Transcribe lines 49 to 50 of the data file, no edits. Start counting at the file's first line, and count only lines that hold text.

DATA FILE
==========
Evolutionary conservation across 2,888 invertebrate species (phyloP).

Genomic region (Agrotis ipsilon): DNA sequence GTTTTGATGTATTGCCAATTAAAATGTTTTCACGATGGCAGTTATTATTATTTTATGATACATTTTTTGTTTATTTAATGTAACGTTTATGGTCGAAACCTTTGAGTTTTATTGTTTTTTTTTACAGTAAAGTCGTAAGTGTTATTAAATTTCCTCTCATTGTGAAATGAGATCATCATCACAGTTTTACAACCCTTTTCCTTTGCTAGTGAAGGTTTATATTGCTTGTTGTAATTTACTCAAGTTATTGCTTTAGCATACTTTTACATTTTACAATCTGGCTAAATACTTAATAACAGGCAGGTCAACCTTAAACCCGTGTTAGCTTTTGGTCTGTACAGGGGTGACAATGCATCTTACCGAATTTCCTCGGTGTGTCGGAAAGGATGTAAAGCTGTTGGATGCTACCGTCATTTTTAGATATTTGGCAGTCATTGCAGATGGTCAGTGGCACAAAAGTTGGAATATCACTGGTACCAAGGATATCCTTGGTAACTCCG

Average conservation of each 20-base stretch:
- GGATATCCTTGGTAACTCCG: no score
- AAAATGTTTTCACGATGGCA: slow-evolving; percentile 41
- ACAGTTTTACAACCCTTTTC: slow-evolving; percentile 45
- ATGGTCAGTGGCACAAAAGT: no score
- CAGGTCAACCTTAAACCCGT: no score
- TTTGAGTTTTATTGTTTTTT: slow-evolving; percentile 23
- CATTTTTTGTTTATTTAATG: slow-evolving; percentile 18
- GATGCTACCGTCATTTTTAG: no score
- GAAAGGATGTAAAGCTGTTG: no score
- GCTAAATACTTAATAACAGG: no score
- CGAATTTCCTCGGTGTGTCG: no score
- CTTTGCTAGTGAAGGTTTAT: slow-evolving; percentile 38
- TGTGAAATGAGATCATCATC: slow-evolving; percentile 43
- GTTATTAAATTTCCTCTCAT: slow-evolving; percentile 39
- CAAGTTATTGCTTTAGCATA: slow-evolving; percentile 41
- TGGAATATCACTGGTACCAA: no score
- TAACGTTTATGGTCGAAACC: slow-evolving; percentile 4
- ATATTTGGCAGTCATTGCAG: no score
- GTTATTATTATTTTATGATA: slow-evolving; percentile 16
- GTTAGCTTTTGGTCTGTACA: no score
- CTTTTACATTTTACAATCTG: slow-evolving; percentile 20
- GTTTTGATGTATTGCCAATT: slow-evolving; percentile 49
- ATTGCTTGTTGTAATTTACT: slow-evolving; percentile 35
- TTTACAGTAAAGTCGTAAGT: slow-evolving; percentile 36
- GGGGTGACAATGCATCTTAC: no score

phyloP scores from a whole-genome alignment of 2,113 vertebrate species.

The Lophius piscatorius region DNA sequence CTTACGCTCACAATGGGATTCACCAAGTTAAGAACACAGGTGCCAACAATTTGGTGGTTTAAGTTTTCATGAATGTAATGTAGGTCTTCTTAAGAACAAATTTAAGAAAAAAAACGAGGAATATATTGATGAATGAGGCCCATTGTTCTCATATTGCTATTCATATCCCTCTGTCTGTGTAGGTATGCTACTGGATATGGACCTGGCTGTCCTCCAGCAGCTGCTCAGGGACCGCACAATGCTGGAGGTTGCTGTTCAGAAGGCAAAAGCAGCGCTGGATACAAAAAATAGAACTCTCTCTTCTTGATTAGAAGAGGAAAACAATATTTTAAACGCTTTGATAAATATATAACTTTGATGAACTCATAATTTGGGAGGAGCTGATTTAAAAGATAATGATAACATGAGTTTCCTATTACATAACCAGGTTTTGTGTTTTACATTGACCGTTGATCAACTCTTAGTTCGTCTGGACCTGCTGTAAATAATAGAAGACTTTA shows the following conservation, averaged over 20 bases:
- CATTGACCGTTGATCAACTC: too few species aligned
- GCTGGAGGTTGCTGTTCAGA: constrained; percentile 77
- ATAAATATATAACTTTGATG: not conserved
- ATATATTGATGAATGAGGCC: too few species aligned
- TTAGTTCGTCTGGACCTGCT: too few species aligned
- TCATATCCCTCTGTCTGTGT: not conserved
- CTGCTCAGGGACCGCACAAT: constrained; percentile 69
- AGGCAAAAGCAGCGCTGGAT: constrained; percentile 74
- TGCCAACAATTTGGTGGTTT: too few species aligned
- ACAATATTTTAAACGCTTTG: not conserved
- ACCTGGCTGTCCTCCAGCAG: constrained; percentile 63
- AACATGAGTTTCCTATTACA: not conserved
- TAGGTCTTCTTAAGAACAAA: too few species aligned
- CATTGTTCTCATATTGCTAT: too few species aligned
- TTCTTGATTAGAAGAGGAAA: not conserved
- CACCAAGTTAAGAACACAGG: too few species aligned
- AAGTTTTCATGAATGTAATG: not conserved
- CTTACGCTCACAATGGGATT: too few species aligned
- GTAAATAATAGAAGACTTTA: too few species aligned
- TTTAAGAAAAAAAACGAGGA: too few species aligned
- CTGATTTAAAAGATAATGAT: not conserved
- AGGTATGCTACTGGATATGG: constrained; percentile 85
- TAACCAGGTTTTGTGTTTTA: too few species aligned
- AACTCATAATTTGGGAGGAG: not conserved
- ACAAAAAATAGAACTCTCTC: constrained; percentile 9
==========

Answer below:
- GTAAATAATAGAAGACTTTA: too few species aligned
- TTTAAGAAAAAAAACGAGGA: too few species aligned